Minneapolis-based Fairview Health Services is buying a medical practice with three clinics in western Wisconsin, a deal that adds to the trend of Minnesota-based health care groups seeking more patients east of the St. Croix River.

Fairview did not release financial terms for its purchase of Vibrant Health Family Clinics, which includes 12 doctors, four advanced practice providers and a total of 93 employees.

The medical group’s largest office is in River Falls — roughly 40 miles east and slightly south of the Twin Cities — where Minneapolis-based Allina Health runs the town hospital. Vibrant Health also includes smaller clinics in Ellsworth and Spring Valley.

“This is an exciting step forward for our system as we extend the reach of our high-quality care to the people of Western Wisconsin,” said Eric Nelson, president of the primary care service line for Fairview, in a statement.

Fairview is one of the state’s largest operators of hospitals and clinics. The nonprofit group runs the University of Minnesota Medical Center in Minneapolis and Fairview Southdale Hospital in Edina. Last year, Fairview reported operating income of $96.7 million on $5.6 billion in revenue.

Vibrant Health is scheduled to become part of Fairview on Aug. 1.

“For Vibrant, becoming part of a growing health system offers many opportunities,” said Dr. Keri Lijewski, the president of Vibrant Health, in a statement. This new relationship will provide access to advanced specialty care and the potential to develop new clinical programs to better serve our communities in the future.”

In 2017, Fairview merged with St. Paul-based Health­East, which offered cardiology services in River Falls at a clinic where Fairview currently provides durable medical equipment. Last year, Fairview announced it would begin providing consulting services to Burnett Medical Center in Grantsburg, Wis., located about 70 miles north of River Falls.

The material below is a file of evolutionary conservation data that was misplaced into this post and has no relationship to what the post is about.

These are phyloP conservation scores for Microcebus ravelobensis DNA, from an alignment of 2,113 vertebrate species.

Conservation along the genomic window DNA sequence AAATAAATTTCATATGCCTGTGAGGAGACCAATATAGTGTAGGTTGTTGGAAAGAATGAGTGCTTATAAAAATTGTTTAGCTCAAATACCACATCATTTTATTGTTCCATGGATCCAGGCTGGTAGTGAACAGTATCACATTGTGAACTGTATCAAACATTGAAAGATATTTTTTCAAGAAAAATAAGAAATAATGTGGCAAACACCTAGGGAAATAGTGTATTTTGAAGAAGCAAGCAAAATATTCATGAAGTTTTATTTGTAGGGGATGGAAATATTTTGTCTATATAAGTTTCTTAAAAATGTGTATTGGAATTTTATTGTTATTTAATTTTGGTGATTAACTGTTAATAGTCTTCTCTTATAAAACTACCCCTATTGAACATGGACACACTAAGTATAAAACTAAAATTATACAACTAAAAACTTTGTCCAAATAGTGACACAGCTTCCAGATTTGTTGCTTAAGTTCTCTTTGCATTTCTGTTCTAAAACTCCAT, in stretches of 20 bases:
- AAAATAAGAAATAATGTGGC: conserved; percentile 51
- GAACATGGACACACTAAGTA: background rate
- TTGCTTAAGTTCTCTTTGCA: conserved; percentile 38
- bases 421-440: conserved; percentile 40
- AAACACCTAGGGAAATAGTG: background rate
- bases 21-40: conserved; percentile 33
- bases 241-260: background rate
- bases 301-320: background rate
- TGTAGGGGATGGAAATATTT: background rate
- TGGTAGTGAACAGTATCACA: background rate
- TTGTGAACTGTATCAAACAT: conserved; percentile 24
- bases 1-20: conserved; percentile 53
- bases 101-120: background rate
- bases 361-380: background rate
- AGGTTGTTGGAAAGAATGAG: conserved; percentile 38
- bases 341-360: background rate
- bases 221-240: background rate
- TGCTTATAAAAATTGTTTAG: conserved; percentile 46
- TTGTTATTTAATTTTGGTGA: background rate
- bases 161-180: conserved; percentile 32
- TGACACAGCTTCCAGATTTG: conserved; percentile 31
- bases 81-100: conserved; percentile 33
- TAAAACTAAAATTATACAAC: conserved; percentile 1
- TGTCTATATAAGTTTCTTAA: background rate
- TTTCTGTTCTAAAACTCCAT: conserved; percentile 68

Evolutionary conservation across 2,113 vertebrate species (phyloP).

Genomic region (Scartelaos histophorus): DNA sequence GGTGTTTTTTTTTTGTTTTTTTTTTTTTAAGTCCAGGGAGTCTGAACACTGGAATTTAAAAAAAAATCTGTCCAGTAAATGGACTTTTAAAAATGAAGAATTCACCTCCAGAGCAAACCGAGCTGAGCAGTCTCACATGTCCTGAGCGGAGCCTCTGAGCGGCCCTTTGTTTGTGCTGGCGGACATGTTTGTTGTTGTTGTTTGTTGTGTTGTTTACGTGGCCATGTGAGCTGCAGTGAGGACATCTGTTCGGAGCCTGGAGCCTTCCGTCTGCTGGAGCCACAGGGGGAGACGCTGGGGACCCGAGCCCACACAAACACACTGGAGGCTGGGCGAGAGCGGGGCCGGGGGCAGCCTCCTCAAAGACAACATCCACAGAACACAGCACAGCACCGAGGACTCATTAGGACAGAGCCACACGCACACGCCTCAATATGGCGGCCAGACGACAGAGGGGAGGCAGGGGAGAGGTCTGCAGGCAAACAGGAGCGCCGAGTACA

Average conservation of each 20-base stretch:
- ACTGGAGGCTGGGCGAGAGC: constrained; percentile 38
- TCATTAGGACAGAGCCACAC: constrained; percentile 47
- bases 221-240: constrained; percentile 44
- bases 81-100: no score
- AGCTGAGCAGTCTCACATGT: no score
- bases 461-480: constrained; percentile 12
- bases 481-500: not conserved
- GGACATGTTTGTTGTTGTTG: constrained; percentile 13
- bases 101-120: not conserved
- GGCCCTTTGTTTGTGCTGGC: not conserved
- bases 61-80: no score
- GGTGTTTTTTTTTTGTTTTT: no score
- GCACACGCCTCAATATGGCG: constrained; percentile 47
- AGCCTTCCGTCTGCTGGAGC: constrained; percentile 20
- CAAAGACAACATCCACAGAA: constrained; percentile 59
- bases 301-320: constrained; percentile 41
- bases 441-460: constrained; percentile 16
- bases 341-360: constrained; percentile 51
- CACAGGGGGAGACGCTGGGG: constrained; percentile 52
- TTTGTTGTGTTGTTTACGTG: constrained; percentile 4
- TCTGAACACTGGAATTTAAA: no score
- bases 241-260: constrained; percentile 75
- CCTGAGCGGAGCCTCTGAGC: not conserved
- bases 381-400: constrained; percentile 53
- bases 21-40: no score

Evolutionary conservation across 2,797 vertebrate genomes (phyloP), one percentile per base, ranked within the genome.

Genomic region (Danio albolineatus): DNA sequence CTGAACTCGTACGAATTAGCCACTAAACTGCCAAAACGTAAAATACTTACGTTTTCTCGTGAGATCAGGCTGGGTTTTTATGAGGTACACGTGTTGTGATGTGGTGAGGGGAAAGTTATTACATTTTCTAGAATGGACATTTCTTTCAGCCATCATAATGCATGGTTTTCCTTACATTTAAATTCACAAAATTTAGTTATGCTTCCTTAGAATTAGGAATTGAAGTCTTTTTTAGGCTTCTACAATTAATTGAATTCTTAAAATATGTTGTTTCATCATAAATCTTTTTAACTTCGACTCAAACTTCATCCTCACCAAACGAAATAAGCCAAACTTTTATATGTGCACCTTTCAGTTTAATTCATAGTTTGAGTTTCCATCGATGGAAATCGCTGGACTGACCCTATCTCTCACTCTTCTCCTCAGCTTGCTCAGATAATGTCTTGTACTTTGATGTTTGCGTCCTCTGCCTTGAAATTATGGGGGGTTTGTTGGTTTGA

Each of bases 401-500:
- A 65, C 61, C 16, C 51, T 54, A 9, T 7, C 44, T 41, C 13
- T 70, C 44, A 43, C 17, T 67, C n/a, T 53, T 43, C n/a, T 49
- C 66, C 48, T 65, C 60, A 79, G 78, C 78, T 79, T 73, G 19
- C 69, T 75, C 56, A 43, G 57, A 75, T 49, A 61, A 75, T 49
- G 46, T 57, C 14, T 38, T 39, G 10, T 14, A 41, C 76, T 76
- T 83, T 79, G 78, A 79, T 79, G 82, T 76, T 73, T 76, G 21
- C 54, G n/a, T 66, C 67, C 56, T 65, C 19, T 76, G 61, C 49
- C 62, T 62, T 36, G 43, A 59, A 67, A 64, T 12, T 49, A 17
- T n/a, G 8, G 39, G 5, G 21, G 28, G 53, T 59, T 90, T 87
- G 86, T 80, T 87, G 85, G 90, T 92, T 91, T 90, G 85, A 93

Bloomington-based HealthPartners has hospitals and clinics in the western Wisconsin towns of Amery, Hudson and New Richmond. When Regions Hospital, which is part of HealthPartners, sought legislative approval last year for more licensed hospital beds, officials cited the growing number of patients coming from western Wisconsin.

Last year, the Rochester-based Mayo Clinic asked the planning commission in Hudson, Wis., for a conditional-use permit to develop a 100,000-square-foot medical facility on about 9 acres of vacant land near Interstate 94. But a Mayo official told the Star Tribune earlier this year that there were no plans to build on the land.

“The land is still there,” said Dennis Dahlen, the chief financial officer at Mayo. “It’s there for future expansion, should that be a location we wanted to grow into.”